Zuma returns from fractious Sri Lanka Commonwealth summit
President Jacob Zuma has returned home from his working visit to Sri Lanka, the presidency said on Monday.
Zuma returned on Sunday night after attending the Commonwealth heads of state and government meeting, spokesperson Mac Maharaj said in a statement.
The theme was "growth with equity: inclusive development".
"The theme highlights the importance of equity in economic development in view of the disparities in the distribution of wealth and economic benefits ... " said Zuma in the statement.
The theme resonated well with South Africa's National Development Plan (NDP), which aimed to eradicate poverty and inequality by 2030, he said.
Zuma was accompanied by International Relations Minister Maite Nkoana-Mashabane and Deputy Minister in the Presidency Obed Bapela.
Zuma also participated in a discussion between the Commonwealth heads of government and youth leaders.
Meanwhile, Sri Lanka's human rights record was glaringly absent from a communiqué issued by Commonwealth leaders on Sunday at the end of a fractious summit dominated by allegations of war crimes during the bloody climax of the island's 26-year civil war.
The normally sedate two-yearly meeting of mostly former British colonies ran into controversy this year before it had even begun after some members objected to it being hosted by a government accused of shelling civilians just four years ago.
Sparks flew at the summit when British Prime Minister David Cameron threatened to push for an international inquiry into the allegations of large-scale civilian deaths during the army's final victory over the Tamil Tiger separatists in 2009.
Some 300 000 civilians were trapped on a narrow beach during the onslaught and a British panel has estimated that 40 000 non-combatants died. It concluded that, while both sides committed atrocities, army shelling killed most victims.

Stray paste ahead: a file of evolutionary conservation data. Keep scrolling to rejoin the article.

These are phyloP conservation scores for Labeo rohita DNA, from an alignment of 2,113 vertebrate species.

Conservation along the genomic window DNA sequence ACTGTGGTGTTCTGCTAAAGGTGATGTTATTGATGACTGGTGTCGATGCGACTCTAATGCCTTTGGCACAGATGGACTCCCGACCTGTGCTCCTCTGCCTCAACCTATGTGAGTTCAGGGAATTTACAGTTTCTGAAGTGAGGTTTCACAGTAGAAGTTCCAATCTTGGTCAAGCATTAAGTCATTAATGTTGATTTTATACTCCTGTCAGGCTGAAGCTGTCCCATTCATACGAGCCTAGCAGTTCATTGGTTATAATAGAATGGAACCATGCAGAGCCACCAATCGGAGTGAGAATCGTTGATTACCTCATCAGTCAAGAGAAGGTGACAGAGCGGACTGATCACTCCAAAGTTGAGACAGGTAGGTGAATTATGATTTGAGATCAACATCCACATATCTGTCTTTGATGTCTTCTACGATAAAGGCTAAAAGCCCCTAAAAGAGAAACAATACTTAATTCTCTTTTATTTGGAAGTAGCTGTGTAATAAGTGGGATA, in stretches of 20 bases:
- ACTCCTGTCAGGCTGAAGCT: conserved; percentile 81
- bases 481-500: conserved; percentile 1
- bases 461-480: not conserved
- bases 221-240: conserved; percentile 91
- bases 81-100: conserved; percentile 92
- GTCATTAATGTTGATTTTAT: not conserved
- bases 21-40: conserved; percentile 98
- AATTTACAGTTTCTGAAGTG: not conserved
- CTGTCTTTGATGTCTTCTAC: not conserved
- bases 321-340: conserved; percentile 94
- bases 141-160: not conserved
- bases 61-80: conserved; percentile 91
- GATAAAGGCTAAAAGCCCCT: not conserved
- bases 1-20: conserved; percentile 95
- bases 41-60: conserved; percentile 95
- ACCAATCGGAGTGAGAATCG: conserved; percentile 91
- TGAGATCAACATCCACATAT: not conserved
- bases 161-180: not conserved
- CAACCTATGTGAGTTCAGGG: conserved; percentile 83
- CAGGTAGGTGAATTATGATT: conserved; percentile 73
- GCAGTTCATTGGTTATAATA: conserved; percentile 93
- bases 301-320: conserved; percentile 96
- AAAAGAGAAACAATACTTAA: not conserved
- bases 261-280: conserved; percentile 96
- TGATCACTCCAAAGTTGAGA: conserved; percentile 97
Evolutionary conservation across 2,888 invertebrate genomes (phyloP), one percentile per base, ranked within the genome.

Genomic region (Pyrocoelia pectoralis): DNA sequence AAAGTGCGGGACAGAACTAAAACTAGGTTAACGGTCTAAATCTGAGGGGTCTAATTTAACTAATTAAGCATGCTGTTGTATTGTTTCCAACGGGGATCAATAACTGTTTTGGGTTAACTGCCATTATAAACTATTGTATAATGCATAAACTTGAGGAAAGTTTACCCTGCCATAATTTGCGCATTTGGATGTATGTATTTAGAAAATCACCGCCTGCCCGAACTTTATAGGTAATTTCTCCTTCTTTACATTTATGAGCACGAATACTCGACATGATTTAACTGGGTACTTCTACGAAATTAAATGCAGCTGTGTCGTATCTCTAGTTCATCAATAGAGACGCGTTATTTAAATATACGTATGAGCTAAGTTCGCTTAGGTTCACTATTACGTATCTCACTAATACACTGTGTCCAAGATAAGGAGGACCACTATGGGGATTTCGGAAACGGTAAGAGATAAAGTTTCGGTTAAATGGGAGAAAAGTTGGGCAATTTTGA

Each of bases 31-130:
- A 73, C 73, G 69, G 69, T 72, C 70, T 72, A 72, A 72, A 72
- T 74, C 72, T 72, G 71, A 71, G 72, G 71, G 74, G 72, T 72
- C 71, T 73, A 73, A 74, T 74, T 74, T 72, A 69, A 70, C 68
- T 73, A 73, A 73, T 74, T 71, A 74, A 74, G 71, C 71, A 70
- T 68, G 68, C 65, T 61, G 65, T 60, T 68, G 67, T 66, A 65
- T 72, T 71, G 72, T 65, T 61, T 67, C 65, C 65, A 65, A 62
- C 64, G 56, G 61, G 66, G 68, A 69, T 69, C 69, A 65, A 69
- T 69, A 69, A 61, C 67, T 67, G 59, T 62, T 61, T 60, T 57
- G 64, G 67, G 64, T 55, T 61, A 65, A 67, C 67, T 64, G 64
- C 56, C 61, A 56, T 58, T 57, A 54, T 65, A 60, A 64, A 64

Sri Lankan President Mahinda Rajapaksa's government has also been criticised for not stopping attacks on journalists and critics of the government, as well as political pressure on magistrates, since the war ended.
Cameron said he would raise the issues at the United Nations if Sri Lanka did not conduct its own independent inquiry by March.
The ultimatum was dubbed "hostile diplomacy" by Sri Lankan state media.
Some detected colonial overtones in the finger-wagging and accused Britain of acting like a "big brother that punishes rather than guides".
"I will do it. But you can't say, 'Tomorrow, do it, within one week, or three months, or four months'. That's very unfair," Rajapaksa told the final news conference on Sunday.
Cameron left Colombo on Saturday, and the final communiqué mentioned human rights in only a general way.
Atrocities and war crimes
Sri Lanka issued visas to hundreds of foreign journalists before the summit, and invited them to visit any part of the country to witness progress on post-war reconstruction. However, pro-government protesters stopped reporters from Britain's Channel 4, which has run a series of documentaries alleging atrocities and war crimes, travelling to the north.
Other reporters, including some from Reuters, were able to travel but were held up at numerous military checkpoints and were closely tracked by military intelligence.
The rights dispute dominated the chaotic final news conference, where Commonwealth spokesperson Richard Uko repeatedly tried to put the focus on the summit's development agenda.
"I can see I am being consistently ignored," he said, after yet another question about rights abuses was addressed to Rajapaksa.
A senior journalist from Sri Lankan state media yelled at Uko and accused him of a "sinister conspiracy" to take questions only from foreign critics of the government.
The prime ministers of Canada and Mauritius boycotted the summit, and India also stayed away. The next meeting will be held in Malta in 2015. – Reuters, Sapa